The story of the Holland family begins with Robert de Holland from Upholland in Lancashire. He was born about 1283. He was a trusted part of Thomas of Lancaster’s household. He benefitted from being within the Lancaster affinity by acquiring land as well as a wife in the form of Maud de Zouche – a co-heiress.
He fought at Boroughbridge in 1322 but not on the side of the earl who was in rebellion against his cousin the king. This may well have been because Edward II was holding one of Robert’s daughters hostage at the time. However, the Lancaster faction were not quick to forgive the fact that the second earl was executed in Pontefract soon after the battle and that Robert, one of his most trusted men, had been a traitor to the earl’s cause.
Thomas of Lancaster was succeeded by his younger brother – Henry of Lancaster. Time passed. On 15 October 1328 Robert Holland, or Holand, was at Borehamwood. Unfortunately so were a number of Lancaster supporters. There was an argument. Robert was beheaded.
Thomas, Robert’s eldest son pictured at the start of this post in his garter robes, served Edward III. He was a man of no substantial wealth. His mother Maud had to borrow money so he could be outfitted as a knight. However, it would appear that Thomas had a great deal of charm, not to mention nerve and persistence. He wooed and won Edward III’s young cousin Joan of Kent. They married in a secret exchange of vows when she was eleven or twelve. He was more than ten years older than Joan. It would take another nine years, a bigamous marriage and a papal decree before he was allowed to live with his bride.
Thomas’s fortunes really changed when Joan’s brother died. He had no other heirs so Joan became the Countess of Kent in her own right (suo jure). Thomas effectively became an earl through the right of his wife. Thomas who had a proven military track record by this time now had the money and the position in society to fulfil a leading military role in the Hundred Years War. Thomas and Joan’s eldest son another Thomas became a baron after his father’s death but did not become the 2nd Holland Earl of Kent until Joan died in 1385.
Thomas died in December 1360. The following year his widow married her cousin Edward, the Black Prince. The Holland children now had access to patronage with a very heavy clout. Thomas (Joan’s son) gained a wealthy and aristocratic bride from the FitzAlan family. More importantly it was the Hollands’ half-brother, Richard, who ascended the throne after Edward III died in 1377.
Thomas and John Holland were loyal to their half brother, Richard II, and benefited from their close ties – John even managed to get away with murder. The Holland family found themselves spouses from some of the wealthiest families in the country, had the ear and trust of the Crown and continued to thrive whilst Richard II was on the throne. The second earl’s son, another Thomas not only became the 3rd Earl of Kent but from 1397 the 1st Duke of Surrey. This was a reward for loyalty. Thomas had arrested his FitzAlan uncle on behalf of his royal uncle Richard II. Perhaps because he felt a bit guilty about it he the founded of Mount Grace Priory in Yorkshire the following year.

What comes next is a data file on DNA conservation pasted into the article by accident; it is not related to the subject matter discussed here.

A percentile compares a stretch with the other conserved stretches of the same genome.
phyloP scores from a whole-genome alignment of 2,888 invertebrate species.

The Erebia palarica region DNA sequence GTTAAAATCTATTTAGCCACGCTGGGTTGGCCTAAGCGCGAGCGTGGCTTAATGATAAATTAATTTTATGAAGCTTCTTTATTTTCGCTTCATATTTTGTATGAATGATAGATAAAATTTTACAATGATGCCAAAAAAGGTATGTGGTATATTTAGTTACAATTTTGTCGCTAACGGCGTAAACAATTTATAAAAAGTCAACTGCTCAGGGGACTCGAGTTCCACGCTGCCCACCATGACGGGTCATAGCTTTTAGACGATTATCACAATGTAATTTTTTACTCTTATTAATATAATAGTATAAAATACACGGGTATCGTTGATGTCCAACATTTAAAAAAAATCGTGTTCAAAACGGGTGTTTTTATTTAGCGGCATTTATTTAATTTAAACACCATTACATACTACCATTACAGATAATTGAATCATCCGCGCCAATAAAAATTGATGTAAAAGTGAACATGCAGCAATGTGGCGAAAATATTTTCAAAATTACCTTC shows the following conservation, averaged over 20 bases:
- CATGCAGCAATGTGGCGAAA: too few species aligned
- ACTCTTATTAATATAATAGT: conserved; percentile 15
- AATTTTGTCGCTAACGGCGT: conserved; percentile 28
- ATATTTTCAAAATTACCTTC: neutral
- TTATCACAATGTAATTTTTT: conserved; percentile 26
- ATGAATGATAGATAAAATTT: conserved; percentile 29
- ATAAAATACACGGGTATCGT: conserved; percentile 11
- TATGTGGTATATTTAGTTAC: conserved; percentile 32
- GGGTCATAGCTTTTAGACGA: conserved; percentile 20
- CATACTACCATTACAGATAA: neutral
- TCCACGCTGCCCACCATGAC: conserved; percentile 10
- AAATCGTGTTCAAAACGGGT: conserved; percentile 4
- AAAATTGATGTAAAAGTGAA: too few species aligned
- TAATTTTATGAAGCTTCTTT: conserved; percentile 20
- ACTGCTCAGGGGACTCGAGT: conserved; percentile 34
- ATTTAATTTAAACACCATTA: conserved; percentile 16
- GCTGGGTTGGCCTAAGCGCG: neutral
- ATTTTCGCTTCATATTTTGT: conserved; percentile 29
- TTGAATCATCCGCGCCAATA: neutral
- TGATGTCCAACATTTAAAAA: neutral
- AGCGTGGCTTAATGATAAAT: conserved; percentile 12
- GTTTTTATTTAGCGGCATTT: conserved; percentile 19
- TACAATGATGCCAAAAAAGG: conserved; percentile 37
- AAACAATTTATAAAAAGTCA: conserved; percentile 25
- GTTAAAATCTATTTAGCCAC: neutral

It is perhaps unsurprising that when Richard II was deposed by Henry of Bolingbroke – Richard’s first cousin and the Hollands’ first cousin once removed- that they found themselves being demoted. The dukedom had to be handed back. As a consequence Thomas Holland the 3rd earl of Kent became involved with the Epiphany Rising of 1400. He was executed. He had no children.
Thomas’s uncle John (Joan’s second son) was executed at the same time. John Holland had married another wealthy royal cousin, Elizabeth of Lancaster (John of Gaunt’s daughter). This may have been because of the Black Prince’s patronage and it may have been because his mother Joan of Kent got on well with her cousin John of Gaunt. John became Earl of Huntingdon in 1388 and in 1397 became the Duke of Exeter. He was also involved in removing Richard II’s enemies. In John’s case not only had he arrested his uncle Richard FitzAlan (the 11th Earl of Arundel) he has gone to Calais to arrest Thomas of Woodstock, Richard’s youngest Royal uncle. Thomas had died whilst in Calais as pictured in Froissart – the story involves a mattress…
When Richard II fell from power John was stripped of his dukedom but was allowed to retain his earldom by his brother-in-law the new king Henry IV. This double relationship did not stop John from being involved in the Epiphany Rising of 1400 nor did it prevent his execution.
For the moment the fortunes of the Holland family looked bleak. It would continue to be dubious until 1415 when John Holland’s son, another John, would be able to regain the dukedom of Exeter from Henry V after the Battle of Agincourt. He would also continue the family tradition of marrying someone who was a cousin in a degree that required papal dispensation and which kept his family close to the line of succession!
Hicks, Michael. Whose who in Medieval History
P.S. A family tree will be forthcoming at some point soon.